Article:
The coup in Niger in west Africa is a huge blow to Western imperialism. The BBC’s “security correspondent” Frank Gardner said it showed, “Western influence in the region is shrinking like a water pool in the dry season.”
Western-aligned states grouped in the Economic Community of West African States (Ecowas) threatened to invade to reverse the coup, but have now put those plans on hold. Instead they announced the creation of a military “standby force” and said all options remained on the table.
Ecowas members have also imposed sanctions, with Nigeria cutting off electricity which provides up to 70 per cent of Niger’s supply. Border closures have helped drive up food price inflation following the coup.
President Mohamed Bazoum was detained by his own presidential guard at the end of July in a coup that the bulk of the army then supported. The next day, hundreds of people gathered in Niamey, Niger’s capital, waving Russian flags.
Abdourahmane Tchiani led the revolt by barricading Bazoum inside his residence and demanding his resignation.
Tchiani appeared briefly on television to say that he had taken over the country. Yevgeny Prigozhin, head of Russia’s Wagner Group, welcomed the coup and offered its new leaders the services of his mercenary group.
In return for wads of cash, the now-ousted Bazoum had enthusiastically allowed Western military forces to operate inside the country. He also pledged to the European Union (EU) that he would make it harder for refugees to pass through on the way to reach Europe.
Niger had backed a resolution at the United Nations last year condemning Russia’s invasion of Ukraine while many African countries did not.
The new rulers have revoked permission for France to operate a military base and station 1500 troops in the country.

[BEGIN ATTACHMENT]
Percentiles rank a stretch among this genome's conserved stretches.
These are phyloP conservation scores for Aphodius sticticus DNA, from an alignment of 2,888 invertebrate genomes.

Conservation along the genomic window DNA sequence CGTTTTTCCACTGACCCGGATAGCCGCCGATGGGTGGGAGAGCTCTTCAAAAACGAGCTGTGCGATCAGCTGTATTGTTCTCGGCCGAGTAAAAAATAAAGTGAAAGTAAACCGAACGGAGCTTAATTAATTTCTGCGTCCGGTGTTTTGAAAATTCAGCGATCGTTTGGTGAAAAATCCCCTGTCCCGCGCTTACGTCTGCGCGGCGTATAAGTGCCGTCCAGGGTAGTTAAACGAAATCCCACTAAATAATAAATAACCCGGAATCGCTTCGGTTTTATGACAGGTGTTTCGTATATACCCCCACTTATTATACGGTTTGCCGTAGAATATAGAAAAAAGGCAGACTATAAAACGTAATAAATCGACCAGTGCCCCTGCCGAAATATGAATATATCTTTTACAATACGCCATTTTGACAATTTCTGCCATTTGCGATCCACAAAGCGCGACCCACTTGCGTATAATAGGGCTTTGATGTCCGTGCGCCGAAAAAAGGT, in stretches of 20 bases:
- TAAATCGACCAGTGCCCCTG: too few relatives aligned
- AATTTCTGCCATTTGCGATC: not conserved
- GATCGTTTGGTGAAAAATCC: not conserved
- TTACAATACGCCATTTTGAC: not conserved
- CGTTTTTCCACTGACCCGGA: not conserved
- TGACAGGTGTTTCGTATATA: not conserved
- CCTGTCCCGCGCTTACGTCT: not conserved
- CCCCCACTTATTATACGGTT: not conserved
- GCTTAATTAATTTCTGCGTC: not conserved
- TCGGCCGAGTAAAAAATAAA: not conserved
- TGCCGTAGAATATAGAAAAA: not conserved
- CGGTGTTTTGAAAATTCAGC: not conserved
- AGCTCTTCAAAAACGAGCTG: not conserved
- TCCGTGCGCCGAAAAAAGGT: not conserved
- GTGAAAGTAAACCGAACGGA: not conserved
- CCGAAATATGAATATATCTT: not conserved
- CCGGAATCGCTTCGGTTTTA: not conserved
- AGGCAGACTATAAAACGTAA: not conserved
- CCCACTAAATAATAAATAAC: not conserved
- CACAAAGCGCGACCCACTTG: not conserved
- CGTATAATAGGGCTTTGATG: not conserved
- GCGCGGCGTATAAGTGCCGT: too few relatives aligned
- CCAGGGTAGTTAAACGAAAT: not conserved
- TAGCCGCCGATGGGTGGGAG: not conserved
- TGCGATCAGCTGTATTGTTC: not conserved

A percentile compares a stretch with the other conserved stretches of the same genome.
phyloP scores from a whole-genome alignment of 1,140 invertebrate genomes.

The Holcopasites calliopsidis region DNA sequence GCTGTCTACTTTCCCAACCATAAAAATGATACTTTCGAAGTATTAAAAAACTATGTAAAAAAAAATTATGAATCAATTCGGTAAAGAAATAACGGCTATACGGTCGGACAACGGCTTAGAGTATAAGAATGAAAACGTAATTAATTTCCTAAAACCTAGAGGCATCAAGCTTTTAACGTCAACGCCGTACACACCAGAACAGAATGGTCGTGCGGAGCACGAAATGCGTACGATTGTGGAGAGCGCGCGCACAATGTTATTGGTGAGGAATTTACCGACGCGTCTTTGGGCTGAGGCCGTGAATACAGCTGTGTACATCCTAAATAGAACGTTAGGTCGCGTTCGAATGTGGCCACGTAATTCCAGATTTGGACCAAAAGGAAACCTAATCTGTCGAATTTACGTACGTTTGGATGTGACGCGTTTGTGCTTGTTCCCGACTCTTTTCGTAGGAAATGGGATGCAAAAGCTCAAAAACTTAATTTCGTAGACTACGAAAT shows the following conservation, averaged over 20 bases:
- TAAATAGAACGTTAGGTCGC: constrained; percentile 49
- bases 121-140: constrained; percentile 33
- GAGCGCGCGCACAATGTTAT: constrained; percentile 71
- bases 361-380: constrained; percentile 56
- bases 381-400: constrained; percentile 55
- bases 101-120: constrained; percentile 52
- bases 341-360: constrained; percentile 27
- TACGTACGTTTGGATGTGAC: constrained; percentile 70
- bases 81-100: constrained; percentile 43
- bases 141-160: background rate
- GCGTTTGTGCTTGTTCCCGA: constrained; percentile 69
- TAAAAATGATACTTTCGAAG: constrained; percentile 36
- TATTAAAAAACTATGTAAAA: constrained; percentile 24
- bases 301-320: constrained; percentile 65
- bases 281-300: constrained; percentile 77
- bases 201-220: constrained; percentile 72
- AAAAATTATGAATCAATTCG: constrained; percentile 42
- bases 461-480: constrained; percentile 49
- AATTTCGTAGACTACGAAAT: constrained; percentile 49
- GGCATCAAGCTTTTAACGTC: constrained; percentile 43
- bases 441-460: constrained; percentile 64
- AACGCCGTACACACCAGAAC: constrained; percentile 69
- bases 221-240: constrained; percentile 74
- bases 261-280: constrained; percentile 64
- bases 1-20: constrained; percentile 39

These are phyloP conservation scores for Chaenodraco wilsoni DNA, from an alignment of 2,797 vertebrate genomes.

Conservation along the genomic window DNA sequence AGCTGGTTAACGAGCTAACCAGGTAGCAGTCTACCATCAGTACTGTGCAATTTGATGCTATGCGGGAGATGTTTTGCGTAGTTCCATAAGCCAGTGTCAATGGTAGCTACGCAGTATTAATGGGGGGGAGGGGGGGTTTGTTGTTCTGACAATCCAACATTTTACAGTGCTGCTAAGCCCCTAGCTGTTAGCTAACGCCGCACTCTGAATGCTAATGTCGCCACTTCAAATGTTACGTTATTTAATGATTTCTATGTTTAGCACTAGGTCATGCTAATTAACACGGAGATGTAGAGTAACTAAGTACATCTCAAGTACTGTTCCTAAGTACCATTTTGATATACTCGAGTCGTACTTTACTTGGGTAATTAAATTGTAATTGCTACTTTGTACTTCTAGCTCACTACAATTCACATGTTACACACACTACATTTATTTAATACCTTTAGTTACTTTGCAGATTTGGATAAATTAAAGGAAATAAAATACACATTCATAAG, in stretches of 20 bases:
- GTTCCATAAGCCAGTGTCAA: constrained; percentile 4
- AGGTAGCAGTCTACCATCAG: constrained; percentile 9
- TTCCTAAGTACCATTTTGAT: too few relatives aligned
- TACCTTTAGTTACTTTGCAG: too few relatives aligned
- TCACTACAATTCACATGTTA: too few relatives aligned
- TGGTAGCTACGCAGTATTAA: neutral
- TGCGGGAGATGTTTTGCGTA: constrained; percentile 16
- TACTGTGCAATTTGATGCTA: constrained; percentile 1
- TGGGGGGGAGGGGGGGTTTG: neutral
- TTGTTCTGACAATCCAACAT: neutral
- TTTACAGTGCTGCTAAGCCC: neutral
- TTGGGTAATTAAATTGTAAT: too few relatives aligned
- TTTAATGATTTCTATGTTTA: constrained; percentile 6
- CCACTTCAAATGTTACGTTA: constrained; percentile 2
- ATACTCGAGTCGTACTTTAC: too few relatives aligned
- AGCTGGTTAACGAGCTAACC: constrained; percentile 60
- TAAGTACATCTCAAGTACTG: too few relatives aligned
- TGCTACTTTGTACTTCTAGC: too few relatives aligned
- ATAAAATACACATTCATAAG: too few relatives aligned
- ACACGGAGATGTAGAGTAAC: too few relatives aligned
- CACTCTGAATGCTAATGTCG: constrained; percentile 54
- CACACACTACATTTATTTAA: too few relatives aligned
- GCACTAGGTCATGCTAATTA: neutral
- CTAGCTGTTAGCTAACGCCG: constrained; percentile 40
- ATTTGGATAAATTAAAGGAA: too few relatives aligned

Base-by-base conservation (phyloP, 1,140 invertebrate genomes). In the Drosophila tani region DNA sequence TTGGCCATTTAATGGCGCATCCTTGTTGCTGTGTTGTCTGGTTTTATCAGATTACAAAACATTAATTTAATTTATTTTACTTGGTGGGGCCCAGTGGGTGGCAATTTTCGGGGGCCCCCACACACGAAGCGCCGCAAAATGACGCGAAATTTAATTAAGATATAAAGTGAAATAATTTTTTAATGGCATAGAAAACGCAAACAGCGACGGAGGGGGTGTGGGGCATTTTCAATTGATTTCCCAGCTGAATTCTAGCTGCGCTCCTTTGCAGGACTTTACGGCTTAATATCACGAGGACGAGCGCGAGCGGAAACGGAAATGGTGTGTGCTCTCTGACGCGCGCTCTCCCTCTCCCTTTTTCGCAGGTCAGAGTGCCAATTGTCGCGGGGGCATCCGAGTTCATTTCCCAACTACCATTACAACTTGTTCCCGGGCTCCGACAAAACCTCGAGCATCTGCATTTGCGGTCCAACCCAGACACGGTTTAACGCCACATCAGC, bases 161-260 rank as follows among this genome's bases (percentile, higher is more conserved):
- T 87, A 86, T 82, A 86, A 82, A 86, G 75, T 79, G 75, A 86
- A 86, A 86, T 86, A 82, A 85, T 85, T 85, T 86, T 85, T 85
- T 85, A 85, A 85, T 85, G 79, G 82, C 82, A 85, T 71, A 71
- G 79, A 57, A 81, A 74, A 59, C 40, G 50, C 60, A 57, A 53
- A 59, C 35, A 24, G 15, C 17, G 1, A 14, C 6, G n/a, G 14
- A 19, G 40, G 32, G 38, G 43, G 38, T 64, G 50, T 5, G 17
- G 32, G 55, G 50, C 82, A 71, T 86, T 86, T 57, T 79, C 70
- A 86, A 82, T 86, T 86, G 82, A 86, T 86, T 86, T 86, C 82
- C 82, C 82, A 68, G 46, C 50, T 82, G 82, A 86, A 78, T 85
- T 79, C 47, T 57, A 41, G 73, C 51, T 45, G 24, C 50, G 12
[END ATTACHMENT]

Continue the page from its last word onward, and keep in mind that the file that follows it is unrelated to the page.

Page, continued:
The US also has two drone bases, one near the desert city of Agadez, and 1100 soldiers in the country. Italy currently has 350 military personnel in the country too.
US secretary of state Antony Blinken has called for the return of “the constitutional order”, and warned those detaining Bazoum that “hundreds of millions of dollars of assistance” was at risk. But Bazoum is very unlikely to be restored to office.
In February, the EU launched a “military partnership mission” to support the training of troops from the same army that backed the coup, and in March agreed to provide it with $65 million.
The West wanted to use Niger to extend its influence in the region and keep out Russia and China.
The country is a former French colony where France has maintained important economic interests. Niger produces about 5 per cent of the world’s uranium, a crucial component in nuclear power, but it exports all of it to France, which sources 70 per cent of its electricity from nuclear sources.
Josep Borrell, the EU’s chief diplomat, met Bazoum—and possibly some of the insurrectionists—just three weeks before the coup.
During that trip, Borrell hailed Niger as “a haven of stability”. “Niger is a solid, reliable partner, both politically and in terms of security,” Borrell said. “And we support President Bazoum enormously, with all our might.”
As the Financial Times newspaper reports, “Unfortunately for Borrell, the insurrectionist special forces had other plans.”
The turmoil in Niger follows coups in neighbouring Mali and Burkina Faso in 2021 and 2022 that weakened Western influence in the area around the Sahara desert.
In Mali, following the 2021 coup, the new regime expelled French troops and signed a contract with Wagner operatives.
Ibrahim Traore, President of Burkina Faso, told a session of the Russia-Africa Summit on Friday “African countries have suffered for decades from a barbaric and brutal form of colonialism and imperialism, which could be called a modern form of slavery.
“However, a slave who does not fight for his freedom is not worthy of any indulgence. The heads of African states should not behave like puppets in the hands of the imperialists.”
But Putin’s imperialism or Wagner offer no positive alternative to Western intervention. Niger is one of the poorest countries on Earth. And it has the world’s youngest population, with an average age of 14.8.
Imperialism and capitalism offer Niger’s people nothing except poverty, war, oppression and climate chaos. This month Niger has been in the grip of a severe heat wave.
Scientists say temperatures in Niger are rising one and a half times faster than in the rest of the world.
None of the great powers—or the feuding military groups in Niger—are interested in ordinary people.
By Charlie Kimber
Adapted from Socialist Worker UK